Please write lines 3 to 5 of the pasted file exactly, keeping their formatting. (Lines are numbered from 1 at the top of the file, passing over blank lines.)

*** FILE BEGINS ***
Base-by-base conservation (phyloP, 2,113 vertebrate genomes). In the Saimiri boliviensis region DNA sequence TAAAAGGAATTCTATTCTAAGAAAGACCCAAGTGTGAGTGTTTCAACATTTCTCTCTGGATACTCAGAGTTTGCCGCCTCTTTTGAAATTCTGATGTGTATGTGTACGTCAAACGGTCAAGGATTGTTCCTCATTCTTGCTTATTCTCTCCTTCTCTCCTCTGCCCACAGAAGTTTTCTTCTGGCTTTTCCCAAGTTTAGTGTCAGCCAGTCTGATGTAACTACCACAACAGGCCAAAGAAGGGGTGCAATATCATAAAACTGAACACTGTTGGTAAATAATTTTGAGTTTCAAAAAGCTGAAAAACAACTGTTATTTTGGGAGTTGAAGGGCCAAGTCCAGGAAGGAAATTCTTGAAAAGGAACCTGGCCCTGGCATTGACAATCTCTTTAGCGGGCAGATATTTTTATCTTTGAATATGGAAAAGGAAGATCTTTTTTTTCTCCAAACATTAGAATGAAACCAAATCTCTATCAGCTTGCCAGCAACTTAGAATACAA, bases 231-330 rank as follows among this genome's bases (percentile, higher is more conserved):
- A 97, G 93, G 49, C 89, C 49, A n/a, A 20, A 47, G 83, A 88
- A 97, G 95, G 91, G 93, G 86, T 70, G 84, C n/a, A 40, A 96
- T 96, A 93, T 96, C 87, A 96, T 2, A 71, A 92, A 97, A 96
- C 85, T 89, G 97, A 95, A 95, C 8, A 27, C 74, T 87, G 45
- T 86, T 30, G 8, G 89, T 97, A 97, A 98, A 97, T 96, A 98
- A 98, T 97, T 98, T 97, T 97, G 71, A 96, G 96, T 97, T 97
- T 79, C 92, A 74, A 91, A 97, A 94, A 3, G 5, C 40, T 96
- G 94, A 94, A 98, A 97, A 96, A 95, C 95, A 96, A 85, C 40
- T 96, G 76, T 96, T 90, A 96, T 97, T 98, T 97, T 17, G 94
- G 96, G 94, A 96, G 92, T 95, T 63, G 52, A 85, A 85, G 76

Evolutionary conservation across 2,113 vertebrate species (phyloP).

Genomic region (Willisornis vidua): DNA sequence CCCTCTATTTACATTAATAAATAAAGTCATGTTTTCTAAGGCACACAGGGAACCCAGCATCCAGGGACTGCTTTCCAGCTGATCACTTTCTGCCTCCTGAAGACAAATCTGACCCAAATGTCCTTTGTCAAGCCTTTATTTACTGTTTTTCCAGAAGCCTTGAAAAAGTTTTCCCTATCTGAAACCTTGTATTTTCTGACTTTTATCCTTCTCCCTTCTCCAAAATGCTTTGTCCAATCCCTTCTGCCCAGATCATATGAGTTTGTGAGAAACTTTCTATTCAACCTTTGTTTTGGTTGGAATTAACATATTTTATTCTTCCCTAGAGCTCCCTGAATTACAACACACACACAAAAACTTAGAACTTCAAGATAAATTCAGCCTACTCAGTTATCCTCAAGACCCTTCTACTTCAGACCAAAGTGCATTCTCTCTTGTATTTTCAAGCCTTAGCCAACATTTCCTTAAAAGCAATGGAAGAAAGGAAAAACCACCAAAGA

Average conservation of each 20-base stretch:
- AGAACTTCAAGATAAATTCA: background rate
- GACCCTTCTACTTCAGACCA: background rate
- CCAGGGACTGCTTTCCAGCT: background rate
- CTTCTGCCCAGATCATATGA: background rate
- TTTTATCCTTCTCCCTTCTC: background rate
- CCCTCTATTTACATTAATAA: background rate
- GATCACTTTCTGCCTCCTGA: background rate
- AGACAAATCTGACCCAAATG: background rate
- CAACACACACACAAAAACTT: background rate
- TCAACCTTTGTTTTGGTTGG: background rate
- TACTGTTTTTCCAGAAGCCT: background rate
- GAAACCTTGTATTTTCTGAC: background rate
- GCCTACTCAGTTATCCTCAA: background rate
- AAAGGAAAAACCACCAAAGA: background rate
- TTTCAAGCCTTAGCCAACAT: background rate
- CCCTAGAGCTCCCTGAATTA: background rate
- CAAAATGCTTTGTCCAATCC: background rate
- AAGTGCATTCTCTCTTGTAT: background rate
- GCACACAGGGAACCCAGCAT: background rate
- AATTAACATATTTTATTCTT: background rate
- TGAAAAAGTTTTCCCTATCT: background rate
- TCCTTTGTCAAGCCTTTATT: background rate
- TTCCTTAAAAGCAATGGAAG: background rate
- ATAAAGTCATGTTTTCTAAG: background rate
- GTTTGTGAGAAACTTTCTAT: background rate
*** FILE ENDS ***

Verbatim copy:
- A 97, G 95, G 91, G 93, G 86, T 70, G 84, C n/a, A 40, A 96
- T 96, A 93, T 96, C 87, A 96, T 2, A 71, A 92, A 97, A 96
- C 85, T 89, G 97, A 95, A 95, C 8, A 27, C 74, T 87, G 45